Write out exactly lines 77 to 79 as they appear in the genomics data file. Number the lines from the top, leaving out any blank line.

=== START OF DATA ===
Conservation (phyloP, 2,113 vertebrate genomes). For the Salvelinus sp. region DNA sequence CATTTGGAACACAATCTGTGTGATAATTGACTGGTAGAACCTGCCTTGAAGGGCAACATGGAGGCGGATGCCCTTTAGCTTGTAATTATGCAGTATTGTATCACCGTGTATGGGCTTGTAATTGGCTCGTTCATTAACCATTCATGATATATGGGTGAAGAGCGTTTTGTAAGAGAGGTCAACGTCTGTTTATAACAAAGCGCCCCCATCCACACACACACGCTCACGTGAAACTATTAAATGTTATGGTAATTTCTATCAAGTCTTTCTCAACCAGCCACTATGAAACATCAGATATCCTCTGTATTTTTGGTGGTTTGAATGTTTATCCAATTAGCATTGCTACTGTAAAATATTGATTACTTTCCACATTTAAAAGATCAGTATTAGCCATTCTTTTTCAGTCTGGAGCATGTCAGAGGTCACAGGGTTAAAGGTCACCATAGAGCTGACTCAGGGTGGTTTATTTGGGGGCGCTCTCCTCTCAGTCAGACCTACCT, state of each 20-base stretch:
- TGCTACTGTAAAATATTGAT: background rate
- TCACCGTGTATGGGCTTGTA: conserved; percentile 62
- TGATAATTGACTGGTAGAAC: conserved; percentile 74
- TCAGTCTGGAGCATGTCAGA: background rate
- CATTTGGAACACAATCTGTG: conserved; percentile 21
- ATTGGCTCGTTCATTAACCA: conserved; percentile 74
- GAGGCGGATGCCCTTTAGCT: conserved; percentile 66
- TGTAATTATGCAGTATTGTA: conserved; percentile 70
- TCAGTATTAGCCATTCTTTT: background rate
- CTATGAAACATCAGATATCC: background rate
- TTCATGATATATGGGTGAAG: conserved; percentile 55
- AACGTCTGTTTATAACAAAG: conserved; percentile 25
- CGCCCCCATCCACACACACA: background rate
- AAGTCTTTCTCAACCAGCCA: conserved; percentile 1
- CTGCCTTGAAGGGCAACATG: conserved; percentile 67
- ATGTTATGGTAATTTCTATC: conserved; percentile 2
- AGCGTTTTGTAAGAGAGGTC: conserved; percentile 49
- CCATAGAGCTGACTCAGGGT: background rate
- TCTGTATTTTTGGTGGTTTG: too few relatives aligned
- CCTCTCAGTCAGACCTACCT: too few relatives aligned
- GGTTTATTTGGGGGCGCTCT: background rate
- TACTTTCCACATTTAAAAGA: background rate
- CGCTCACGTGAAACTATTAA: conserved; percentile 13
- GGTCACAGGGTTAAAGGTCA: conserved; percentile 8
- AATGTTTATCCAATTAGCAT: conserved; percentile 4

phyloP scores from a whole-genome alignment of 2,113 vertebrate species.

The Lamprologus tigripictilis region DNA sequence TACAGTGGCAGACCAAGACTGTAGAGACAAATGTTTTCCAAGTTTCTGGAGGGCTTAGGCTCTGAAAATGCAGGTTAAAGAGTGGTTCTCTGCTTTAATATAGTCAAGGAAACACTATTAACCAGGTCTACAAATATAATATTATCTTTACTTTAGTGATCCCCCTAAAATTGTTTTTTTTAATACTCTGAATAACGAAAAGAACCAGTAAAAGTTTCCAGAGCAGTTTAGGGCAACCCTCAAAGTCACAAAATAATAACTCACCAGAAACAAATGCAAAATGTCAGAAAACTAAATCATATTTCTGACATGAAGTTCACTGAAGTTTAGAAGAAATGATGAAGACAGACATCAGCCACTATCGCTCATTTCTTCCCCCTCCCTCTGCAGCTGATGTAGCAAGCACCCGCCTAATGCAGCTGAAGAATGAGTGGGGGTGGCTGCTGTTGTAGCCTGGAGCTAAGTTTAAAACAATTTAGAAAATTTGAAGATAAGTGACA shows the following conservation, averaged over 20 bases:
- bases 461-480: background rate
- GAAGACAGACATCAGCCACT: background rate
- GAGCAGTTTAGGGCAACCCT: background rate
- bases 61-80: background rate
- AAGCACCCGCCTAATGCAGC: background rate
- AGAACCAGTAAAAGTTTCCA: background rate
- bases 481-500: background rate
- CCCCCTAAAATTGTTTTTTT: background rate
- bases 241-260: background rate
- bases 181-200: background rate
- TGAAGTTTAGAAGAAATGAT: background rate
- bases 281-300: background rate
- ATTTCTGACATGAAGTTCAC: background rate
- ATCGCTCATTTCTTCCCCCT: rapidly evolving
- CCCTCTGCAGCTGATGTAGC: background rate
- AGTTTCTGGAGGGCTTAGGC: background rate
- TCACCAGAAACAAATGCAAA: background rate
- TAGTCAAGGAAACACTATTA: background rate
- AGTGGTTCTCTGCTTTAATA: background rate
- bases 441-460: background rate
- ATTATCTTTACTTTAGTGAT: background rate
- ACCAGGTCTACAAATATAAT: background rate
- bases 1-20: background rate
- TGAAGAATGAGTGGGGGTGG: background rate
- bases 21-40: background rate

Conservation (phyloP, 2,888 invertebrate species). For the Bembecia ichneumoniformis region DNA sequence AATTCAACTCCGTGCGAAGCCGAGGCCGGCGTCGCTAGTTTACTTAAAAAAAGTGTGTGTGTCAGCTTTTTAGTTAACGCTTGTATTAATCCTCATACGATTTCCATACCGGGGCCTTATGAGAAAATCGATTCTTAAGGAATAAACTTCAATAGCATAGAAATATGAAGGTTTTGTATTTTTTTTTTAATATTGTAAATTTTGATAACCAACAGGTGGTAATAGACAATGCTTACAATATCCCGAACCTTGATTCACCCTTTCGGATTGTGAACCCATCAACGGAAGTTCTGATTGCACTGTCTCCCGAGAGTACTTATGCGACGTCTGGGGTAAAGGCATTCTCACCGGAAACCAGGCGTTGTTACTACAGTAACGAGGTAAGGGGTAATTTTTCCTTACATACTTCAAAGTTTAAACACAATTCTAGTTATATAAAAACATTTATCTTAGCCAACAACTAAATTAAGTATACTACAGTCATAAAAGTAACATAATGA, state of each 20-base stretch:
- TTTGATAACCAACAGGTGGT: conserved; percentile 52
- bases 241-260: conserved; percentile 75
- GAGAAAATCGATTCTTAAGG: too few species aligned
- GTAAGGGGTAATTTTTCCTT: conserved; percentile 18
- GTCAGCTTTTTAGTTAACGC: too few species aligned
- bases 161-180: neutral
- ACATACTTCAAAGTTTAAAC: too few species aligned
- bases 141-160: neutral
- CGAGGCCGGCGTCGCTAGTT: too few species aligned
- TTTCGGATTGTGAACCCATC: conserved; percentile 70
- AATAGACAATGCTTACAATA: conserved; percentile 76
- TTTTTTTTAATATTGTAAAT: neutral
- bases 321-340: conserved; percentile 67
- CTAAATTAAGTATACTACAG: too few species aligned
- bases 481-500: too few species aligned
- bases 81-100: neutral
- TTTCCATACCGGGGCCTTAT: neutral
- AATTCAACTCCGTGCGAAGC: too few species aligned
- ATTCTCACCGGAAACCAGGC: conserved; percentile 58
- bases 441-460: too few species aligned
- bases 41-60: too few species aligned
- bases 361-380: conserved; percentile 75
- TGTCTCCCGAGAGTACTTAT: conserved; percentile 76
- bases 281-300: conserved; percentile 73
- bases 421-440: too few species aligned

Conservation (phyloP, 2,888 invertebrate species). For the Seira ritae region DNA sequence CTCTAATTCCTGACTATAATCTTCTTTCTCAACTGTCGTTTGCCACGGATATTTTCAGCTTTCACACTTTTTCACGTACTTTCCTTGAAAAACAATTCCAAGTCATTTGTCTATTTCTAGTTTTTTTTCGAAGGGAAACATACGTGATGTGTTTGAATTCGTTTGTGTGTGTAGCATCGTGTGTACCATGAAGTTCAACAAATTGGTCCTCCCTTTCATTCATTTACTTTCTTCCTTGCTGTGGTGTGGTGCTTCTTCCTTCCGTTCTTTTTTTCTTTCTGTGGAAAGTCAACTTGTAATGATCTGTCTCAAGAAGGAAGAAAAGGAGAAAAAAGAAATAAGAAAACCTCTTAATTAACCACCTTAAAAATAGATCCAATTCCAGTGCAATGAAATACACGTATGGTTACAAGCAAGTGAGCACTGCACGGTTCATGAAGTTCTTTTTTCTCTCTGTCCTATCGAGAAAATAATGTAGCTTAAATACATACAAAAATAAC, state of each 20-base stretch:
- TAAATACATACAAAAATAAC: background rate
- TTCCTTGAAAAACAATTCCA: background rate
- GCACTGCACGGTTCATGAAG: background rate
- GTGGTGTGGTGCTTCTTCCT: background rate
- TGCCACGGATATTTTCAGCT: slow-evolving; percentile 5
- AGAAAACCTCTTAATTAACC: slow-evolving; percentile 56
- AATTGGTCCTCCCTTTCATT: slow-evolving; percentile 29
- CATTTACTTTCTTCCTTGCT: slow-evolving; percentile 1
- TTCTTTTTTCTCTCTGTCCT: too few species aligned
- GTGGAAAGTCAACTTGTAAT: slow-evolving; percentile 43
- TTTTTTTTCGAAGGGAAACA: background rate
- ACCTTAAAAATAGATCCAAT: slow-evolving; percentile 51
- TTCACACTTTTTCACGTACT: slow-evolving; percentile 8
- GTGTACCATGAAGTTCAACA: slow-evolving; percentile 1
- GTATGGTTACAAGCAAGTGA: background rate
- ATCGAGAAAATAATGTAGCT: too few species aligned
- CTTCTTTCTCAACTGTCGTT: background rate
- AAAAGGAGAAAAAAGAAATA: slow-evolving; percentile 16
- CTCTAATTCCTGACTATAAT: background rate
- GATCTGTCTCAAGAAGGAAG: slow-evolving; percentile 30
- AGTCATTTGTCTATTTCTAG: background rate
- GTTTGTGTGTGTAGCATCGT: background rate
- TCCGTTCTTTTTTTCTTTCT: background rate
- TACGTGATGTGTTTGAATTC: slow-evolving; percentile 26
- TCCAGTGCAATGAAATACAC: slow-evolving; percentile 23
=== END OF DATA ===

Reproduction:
- TGTCTCCCGAGAGTACTTAT: conserved; percentile 76
- bases 281-300: conserved; percentile 73
- bases 421-440: too few species aligned